By Elizabeth Szep on March 2nd, 2018
RCA’s Capital Liquidity Scores confirmed most everyone’s hunch that Manhattan is the most liquid market in the U.S. But the liquidity scores reveal much more than that: they impart the value that investors put on liquidity.
The relationship between a market’s observed cap rate and its Capital Liquidity Score, an RCA measure which aims to gauge liquidity in disparate markets, is significant. The higher a market’s liquidity score, the lower its observed cap rate. Long-term average cap rates are plotted against long-term average liquidity scores for key U.S. markets in the chart below.
Looking at the relationship between cap rates and liquidity scores reveals much about how investors value liquidity. For every point increase in liquidity score, a market’s cap rate is expected to compress by almost 3 basis points. Cap rates inferred by this relationship are within 30 basis points of the market’s actual observed cap rate for the majority of U.S. markets.
With the relationship between cap rate and liquidity score established, one can use today’s liquidity scores to infer a current liquidity-adjusted cap rate for each market. However, some of the markets’ inferred cap rates are very different to their currently observed cap rates. For these cases, the question becomes this: has liquidity become too dearly priced?
The five markets in the top section of the above chart have a lower current cap rate than their liquidity scores would imply, and markets in the bottom section of the chart clock in with higher cap rates than their similarly-liquid peers. Though one may jump to the conclusion that investors are therefore overpaying for liquidity in Manhattan and underpaying for it in Chicago, growth expectations for rent are also a pricing factor to consider.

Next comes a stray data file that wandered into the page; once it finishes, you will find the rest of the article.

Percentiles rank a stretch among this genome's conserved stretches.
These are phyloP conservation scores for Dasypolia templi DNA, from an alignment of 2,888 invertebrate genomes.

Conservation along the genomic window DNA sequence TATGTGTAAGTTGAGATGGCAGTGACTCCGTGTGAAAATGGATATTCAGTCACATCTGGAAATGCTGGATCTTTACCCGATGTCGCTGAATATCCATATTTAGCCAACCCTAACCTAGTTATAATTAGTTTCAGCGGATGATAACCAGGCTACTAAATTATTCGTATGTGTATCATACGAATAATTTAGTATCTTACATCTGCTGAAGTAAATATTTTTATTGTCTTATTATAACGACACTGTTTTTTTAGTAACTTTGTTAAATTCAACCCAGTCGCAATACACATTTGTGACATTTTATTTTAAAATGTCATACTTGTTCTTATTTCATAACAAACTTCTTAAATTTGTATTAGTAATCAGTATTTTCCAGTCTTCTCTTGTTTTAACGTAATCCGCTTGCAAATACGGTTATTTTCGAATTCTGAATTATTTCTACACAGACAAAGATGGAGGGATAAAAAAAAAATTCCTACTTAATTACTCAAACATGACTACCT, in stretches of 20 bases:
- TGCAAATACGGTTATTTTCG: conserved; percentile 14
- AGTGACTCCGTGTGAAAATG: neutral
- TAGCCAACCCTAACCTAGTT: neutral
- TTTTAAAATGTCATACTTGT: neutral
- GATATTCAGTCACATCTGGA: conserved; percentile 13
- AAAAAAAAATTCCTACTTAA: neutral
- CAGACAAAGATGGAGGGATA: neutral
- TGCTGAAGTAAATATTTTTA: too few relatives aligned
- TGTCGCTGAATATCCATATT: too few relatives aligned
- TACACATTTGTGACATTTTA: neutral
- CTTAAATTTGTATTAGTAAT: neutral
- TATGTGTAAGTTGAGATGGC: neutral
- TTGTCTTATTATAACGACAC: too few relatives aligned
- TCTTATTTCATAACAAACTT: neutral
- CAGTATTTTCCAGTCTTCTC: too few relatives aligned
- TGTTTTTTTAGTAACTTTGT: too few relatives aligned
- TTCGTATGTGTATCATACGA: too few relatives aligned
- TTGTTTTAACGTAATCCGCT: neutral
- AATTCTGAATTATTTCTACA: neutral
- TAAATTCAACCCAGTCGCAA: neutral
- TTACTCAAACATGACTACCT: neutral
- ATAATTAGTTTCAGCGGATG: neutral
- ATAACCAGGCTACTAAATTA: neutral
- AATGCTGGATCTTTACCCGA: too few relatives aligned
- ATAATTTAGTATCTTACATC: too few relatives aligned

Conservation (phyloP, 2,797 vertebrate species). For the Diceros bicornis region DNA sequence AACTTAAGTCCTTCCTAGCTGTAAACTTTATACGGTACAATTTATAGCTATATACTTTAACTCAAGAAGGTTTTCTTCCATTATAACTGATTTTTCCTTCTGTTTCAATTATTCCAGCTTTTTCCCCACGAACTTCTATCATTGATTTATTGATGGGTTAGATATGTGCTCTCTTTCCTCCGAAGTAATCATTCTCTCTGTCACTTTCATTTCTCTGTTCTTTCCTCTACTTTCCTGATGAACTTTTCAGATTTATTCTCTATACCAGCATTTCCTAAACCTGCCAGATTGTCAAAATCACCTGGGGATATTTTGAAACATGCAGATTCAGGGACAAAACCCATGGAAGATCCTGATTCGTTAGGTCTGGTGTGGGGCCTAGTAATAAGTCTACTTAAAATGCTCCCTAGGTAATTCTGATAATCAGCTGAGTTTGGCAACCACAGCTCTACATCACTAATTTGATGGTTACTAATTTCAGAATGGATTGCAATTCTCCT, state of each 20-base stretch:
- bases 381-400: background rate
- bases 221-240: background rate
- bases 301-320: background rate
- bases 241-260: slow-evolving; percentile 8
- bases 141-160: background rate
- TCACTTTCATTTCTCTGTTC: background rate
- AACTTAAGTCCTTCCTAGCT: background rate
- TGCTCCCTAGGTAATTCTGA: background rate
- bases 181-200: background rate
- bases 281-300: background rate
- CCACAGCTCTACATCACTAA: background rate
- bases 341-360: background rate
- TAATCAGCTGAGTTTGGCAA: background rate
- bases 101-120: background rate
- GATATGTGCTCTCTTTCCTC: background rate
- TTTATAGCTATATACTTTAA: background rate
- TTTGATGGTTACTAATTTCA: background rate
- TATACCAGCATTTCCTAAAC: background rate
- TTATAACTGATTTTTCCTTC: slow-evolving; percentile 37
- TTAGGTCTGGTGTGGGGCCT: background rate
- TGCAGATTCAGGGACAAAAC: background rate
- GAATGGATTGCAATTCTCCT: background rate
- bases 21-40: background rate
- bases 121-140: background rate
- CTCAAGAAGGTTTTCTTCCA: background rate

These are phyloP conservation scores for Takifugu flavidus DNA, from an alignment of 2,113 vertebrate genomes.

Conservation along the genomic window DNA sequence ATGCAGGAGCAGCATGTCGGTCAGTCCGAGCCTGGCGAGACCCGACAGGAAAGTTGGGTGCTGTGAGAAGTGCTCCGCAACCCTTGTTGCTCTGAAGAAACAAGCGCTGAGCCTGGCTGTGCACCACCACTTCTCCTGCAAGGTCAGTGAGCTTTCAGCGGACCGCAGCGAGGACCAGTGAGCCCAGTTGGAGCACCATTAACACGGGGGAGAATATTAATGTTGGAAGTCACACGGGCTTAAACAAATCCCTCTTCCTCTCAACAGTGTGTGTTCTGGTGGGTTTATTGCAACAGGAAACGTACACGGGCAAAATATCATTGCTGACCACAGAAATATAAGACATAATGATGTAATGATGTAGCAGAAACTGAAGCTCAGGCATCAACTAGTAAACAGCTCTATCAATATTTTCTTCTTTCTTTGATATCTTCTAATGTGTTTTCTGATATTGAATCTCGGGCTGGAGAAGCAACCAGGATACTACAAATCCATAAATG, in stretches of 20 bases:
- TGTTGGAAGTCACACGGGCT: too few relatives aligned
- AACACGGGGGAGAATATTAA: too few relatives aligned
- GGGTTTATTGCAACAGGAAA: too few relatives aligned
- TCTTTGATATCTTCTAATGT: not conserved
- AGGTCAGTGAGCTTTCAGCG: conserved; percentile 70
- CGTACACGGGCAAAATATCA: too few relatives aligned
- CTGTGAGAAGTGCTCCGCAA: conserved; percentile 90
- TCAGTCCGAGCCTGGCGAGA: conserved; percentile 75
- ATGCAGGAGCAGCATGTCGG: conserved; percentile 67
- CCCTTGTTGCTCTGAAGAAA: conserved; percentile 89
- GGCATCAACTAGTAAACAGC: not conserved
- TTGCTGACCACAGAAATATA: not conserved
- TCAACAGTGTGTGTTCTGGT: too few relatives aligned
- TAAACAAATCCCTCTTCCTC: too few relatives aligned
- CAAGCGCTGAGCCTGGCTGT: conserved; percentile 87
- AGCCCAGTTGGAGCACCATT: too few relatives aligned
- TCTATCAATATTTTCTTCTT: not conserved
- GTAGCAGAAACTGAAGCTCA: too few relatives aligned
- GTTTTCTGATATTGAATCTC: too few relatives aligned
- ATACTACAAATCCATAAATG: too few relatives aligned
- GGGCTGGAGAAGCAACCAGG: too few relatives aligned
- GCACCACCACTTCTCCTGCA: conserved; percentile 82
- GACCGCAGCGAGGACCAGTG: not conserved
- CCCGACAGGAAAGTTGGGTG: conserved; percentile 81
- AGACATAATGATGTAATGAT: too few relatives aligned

Growth expectations for rental income may be driving cap rates down in markets such as Manhattan and San Francisco at the time of acquisition. The liquidity-inferred cap rate can then be thought of as an appropriate exit cap rate for these markets.
Growth expectations may similarly play into differences for markets in the lower section of the chart. Atlanta and Dallas are financial markets, and expectations for growth from this tenant base may be smaller than the growth expectations for tech-centric markets such as San Jose.
While the liquidity score can’t explain everything about a market’s cap rate, they tell us much about how investors value liquidity and can be used as a standalone measure to infer relatively accurate market prices.
If you are an RCA client you can access the RCA Capital Liquidity Scores launch report, data file, and methodology document on the RCA website. To get more information about becoming a client, contact us.